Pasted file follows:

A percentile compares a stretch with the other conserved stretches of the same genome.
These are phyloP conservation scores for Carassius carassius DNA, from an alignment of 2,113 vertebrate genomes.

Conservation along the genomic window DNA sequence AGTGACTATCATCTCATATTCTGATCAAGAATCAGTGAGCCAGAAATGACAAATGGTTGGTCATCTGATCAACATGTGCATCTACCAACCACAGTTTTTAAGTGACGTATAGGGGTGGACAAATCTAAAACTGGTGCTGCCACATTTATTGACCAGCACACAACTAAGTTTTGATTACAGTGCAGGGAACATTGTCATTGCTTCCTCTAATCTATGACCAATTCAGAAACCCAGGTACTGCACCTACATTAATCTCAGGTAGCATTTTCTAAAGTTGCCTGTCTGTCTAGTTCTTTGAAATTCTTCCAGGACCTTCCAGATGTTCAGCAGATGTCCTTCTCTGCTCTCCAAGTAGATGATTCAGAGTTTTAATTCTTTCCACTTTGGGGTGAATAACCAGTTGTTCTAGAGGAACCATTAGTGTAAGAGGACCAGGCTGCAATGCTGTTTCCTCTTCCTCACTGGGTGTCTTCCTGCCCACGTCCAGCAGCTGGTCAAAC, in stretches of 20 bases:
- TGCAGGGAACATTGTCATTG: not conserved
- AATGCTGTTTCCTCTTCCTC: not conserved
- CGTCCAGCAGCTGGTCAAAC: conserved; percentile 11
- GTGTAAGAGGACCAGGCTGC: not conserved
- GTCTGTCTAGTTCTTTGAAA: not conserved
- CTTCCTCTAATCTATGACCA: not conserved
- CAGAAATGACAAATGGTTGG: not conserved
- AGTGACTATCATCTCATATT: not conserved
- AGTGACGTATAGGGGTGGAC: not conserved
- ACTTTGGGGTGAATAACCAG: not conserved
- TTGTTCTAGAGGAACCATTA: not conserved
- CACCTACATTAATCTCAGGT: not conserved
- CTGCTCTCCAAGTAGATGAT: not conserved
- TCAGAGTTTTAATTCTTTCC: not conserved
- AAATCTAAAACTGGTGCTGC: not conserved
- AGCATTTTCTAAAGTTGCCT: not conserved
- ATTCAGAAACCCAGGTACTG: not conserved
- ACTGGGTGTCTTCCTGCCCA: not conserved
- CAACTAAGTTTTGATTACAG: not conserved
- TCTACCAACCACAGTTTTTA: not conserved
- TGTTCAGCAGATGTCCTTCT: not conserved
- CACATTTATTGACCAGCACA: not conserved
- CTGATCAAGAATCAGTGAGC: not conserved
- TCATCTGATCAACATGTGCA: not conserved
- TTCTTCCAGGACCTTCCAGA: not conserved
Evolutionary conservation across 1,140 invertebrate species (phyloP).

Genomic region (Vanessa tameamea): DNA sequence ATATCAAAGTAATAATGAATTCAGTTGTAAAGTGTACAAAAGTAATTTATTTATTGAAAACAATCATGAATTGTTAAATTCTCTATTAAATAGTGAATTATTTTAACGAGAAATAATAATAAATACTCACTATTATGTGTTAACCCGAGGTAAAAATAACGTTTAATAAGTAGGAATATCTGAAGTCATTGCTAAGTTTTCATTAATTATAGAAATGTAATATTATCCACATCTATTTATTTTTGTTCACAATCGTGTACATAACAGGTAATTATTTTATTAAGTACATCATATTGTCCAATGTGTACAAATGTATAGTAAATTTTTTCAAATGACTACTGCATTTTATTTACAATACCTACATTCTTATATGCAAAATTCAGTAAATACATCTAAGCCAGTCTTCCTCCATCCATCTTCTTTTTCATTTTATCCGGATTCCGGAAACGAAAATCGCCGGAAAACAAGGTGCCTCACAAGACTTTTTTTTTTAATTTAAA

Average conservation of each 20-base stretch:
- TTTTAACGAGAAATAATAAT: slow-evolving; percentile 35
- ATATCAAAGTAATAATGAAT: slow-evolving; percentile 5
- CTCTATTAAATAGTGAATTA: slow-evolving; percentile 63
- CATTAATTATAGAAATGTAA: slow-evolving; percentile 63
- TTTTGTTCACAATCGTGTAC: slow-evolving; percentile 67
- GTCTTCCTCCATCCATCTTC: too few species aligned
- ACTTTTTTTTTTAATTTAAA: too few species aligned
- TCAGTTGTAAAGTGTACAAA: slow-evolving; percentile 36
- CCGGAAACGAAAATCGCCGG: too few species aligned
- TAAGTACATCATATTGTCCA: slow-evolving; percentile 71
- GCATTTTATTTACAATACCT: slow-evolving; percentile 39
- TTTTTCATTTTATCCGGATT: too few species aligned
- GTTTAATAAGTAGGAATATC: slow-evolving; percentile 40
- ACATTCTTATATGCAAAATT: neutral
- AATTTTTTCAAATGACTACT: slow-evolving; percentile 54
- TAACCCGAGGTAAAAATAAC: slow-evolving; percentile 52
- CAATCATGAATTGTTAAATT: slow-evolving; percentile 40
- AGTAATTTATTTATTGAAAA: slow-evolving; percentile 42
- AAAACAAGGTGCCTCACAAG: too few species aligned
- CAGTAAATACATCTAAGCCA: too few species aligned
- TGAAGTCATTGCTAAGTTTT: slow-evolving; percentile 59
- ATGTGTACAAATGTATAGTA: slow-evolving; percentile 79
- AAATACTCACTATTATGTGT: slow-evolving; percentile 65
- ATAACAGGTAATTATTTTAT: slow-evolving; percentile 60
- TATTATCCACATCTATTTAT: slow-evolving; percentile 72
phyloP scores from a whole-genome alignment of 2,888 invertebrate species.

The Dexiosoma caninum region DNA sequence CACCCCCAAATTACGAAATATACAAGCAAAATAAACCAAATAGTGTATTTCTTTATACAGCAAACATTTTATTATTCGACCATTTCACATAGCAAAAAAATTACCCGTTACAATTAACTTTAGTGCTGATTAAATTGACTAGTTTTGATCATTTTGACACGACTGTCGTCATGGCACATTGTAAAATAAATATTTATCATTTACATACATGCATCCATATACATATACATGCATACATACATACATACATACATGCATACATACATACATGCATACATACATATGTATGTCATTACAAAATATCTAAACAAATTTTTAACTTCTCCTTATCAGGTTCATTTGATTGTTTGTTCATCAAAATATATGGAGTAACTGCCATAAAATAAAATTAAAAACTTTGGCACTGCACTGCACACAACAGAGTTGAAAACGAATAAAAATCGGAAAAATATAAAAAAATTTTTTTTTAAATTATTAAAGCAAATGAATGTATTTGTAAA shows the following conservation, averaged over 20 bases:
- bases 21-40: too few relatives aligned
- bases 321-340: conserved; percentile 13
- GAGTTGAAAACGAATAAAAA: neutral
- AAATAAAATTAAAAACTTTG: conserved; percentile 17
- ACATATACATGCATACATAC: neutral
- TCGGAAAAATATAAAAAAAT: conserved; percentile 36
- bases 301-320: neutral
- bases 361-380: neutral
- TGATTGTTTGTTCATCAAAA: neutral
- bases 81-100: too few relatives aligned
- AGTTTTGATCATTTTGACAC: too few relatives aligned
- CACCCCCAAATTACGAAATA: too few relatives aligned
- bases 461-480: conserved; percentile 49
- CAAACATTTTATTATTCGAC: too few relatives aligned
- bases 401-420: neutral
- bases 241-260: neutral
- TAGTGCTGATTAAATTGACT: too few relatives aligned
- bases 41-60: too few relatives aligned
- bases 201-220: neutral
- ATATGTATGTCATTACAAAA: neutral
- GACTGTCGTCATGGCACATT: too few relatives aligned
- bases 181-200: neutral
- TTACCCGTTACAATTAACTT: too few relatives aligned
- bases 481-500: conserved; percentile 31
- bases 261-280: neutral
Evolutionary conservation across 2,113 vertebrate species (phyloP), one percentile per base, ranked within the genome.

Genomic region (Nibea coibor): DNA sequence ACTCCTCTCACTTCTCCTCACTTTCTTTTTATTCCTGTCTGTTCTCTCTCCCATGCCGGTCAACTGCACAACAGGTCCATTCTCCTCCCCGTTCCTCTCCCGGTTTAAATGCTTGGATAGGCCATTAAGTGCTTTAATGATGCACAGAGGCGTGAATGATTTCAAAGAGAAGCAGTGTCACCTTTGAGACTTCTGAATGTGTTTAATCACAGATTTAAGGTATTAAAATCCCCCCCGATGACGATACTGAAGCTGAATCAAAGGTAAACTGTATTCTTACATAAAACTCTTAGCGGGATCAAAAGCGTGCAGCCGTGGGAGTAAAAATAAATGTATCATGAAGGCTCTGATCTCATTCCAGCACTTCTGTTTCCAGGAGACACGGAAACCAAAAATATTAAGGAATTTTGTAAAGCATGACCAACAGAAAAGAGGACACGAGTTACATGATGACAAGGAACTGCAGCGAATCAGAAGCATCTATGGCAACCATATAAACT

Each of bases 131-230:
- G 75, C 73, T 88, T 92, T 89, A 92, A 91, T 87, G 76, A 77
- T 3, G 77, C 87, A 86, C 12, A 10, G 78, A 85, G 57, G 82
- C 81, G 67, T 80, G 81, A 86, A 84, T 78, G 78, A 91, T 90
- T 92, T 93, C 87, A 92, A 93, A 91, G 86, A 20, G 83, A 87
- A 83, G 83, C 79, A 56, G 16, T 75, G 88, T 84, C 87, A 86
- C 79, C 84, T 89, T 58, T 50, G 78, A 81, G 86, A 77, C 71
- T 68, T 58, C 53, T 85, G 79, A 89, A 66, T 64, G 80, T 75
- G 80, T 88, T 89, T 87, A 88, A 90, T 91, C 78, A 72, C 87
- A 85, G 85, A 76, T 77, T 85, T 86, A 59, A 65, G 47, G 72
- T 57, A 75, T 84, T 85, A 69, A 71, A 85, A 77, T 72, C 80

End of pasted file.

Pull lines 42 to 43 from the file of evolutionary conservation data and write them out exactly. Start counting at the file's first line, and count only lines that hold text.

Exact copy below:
- GCATTTTATTTACAATACCT: slow-evolving; percentile 39
- TTTTTCATTTTATCCGGATT: too few species aligned